The first key paper of the modern science is probably a paper on perceptual learning (Gibson and Gibson, 1955), in which it was proposed that perceptual learning involved better discriminating stimuli. That is, this type of learning does not involve gaining more sophisticated mental processes, but rather more sophisticated sensitivity to the details of the world. Discussion generated by this paper, and further related works, were guided by a search for the 'discriminated thing' needed to fill in the perceptual-learning theory. The most obvious candidate would be something like the stimulation created by the retinal image... but the problem with the retinal image were already well known: The retinal image is not specific to the properties of the world, and therefore it cannot provide a firm basis for accurate perception. Gibson's prior work on optic flow was working towards a solution, but something more radical was needed.
This culminated in the second key paper (Gibson, 1961), in which it was pointed out that we could study the ecology of ambient energy, i.e., the structure of the light waves, sound waves, etc. that are bouncing all around you in whatever room you are reading this in. The visual side of this work would be called Ecological Optics, and from that we get the 'ecological' in 'Ecological Psychology'. The structured energy around us is specific to the properties of the world, and so if we can discriminate this ambient energy in the right ways, we come to know the properties of the world. Or, if we want to back off just a touch: At least some of the structure in the ambient energy is specific to at least some of the aspects of the world we would like to know about, and so, in those moments when we managed to correctly discriminate the correct pattern-structures, we are accurately and unambiguously discriminating something about the objects and events around us.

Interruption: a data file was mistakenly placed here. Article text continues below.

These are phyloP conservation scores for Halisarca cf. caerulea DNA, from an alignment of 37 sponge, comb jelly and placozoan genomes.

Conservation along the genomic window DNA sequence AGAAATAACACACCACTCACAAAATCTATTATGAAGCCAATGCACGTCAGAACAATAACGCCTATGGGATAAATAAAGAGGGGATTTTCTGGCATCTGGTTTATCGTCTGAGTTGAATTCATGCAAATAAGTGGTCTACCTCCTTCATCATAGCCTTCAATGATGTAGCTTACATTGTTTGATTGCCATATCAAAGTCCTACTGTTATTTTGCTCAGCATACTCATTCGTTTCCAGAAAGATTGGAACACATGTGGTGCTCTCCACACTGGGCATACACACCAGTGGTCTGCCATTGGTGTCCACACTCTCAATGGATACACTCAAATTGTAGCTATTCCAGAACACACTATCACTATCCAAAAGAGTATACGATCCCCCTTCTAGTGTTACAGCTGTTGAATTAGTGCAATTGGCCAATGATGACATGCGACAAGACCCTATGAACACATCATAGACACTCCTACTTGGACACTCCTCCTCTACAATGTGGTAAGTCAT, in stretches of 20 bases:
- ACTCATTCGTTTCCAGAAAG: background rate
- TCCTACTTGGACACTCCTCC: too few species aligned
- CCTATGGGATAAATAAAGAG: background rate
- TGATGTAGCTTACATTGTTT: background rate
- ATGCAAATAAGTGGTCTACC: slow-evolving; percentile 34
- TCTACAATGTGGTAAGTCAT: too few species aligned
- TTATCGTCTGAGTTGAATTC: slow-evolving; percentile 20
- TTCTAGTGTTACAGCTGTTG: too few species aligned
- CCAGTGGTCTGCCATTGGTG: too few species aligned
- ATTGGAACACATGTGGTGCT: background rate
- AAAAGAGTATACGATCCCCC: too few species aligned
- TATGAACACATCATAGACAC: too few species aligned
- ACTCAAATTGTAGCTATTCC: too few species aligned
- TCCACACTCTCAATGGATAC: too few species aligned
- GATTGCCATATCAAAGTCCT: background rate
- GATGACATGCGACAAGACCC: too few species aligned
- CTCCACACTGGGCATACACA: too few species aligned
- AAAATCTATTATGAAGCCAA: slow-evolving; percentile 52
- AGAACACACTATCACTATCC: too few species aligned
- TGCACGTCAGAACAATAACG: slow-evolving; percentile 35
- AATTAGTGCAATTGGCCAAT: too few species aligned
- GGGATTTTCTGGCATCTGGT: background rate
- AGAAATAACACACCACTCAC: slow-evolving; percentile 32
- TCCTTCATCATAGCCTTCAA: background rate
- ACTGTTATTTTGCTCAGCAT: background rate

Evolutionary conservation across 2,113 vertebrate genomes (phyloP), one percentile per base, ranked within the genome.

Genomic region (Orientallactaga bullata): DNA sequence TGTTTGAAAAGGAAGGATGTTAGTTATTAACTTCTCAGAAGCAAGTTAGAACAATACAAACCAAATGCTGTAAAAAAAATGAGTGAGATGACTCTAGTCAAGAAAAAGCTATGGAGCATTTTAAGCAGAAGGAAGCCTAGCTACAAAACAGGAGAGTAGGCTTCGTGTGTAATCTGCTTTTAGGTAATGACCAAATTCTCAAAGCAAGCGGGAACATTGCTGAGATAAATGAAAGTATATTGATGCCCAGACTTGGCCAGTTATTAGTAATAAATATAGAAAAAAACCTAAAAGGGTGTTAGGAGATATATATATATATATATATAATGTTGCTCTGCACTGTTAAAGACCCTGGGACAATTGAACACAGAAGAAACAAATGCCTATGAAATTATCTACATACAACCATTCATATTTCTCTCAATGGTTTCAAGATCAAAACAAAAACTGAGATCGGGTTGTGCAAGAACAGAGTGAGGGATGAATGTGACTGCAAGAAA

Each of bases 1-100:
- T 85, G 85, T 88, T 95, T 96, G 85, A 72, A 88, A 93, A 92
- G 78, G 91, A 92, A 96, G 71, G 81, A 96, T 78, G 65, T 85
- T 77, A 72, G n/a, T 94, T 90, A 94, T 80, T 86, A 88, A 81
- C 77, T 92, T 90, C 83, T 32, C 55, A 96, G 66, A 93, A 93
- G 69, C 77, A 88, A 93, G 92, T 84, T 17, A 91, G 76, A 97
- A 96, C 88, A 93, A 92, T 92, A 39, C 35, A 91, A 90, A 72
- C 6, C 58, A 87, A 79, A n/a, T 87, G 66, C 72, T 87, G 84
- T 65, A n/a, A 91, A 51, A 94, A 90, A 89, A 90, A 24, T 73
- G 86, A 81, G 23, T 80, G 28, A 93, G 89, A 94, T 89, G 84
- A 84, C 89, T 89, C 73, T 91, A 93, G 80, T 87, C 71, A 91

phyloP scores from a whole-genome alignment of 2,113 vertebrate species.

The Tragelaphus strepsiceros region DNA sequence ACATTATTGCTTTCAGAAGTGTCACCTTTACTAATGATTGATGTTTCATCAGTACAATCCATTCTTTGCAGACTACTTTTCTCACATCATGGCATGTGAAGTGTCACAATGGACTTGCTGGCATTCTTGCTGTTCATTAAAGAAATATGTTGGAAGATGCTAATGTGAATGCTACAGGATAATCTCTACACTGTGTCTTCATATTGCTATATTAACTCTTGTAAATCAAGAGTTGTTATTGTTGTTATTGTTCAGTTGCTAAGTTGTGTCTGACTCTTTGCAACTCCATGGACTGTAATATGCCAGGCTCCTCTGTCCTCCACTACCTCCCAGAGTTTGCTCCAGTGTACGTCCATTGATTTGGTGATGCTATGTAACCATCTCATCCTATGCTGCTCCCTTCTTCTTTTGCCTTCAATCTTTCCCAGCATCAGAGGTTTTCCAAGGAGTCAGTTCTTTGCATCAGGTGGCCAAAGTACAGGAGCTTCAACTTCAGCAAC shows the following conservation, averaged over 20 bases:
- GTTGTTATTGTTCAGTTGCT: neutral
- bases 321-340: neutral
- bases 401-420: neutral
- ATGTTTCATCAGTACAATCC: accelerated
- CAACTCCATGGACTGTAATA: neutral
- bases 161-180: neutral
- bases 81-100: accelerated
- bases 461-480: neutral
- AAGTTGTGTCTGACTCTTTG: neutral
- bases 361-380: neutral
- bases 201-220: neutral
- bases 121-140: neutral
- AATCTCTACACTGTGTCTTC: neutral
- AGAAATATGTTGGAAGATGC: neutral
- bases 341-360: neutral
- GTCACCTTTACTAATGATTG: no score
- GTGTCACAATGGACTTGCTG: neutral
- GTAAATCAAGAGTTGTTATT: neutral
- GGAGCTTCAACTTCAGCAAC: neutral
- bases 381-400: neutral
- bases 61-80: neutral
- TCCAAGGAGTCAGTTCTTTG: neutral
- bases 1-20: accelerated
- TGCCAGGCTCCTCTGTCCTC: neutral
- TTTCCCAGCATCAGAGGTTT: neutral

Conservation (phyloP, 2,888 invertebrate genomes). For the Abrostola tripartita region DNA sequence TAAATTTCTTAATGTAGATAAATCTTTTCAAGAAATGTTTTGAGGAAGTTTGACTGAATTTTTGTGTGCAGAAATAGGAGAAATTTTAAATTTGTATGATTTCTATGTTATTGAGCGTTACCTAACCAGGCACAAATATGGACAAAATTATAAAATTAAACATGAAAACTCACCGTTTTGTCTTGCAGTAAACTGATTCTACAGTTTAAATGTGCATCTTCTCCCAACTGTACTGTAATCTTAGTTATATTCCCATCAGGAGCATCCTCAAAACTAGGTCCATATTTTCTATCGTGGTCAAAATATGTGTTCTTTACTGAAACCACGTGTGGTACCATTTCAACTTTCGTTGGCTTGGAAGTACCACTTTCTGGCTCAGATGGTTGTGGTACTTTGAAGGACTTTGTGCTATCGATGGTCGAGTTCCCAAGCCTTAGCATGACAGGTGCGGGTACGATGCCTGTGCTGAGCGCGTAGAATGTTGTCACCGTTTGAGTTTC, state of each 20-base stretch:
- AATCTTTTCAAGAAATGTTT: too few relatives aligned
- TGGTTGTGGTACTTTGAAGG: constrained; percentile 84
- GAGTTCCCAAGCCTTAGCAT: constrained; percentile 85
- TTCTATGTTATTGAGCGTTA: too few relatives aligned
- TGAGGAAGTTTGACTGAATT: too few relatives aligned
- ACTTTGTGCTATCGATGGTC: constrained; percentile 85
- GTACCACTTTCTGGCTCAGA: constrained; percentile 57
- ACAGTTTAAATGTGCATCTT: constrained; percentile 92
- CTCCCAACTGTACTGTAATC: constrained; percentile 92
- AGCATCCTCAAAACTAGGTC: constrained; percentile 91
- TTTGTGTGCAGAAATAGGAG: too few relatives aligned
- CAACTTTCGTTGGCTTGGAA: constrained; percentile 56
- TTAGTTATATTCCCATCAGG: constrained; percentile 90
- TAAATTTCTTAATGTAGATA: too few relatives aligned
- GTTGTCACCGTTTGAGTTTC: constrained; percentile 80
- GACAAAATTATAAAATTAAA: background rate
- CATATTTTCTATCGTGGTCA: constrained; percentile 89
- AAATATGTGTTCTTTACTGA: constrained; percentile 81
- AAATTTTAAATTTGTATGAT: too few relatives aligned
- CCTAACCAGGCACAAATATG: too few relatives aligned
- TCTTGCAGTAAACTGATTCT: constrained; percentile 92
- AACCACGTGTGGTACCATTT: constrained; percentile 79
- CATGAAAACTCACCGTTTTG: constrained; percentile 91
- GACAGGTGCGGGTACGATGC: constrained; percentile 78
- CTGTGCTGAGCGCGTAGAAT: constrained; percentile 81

A few years later this idea was put into the a book-length discussion of the evolution of perceptual systems, which include both the sensory organs and all the other parts of the organism involved in moving so as discriminate these patterns (Gibson, 1966). The evolutionary context in which human abilities are thereby put, and the developmental context that started this whole line of thinking, led to some speculation in the final chapters about what aspects of the world we would expect organisms to perceive: Evolution and development both occur in the context of behavior, and so we might expect organisms to evolve and develop so that they discriminate those aspects of the world relevant to behavior. That is, we would expect animals (including people) to be best at discriminating the world in terms of what it affords them, e.g., in terms of what future actions the current situation makes possible, e.g., in terms what outcomes can be realized by the actions the animal is capable of performing. To make this concept more concrete, Gibson invented the term 'affordance.'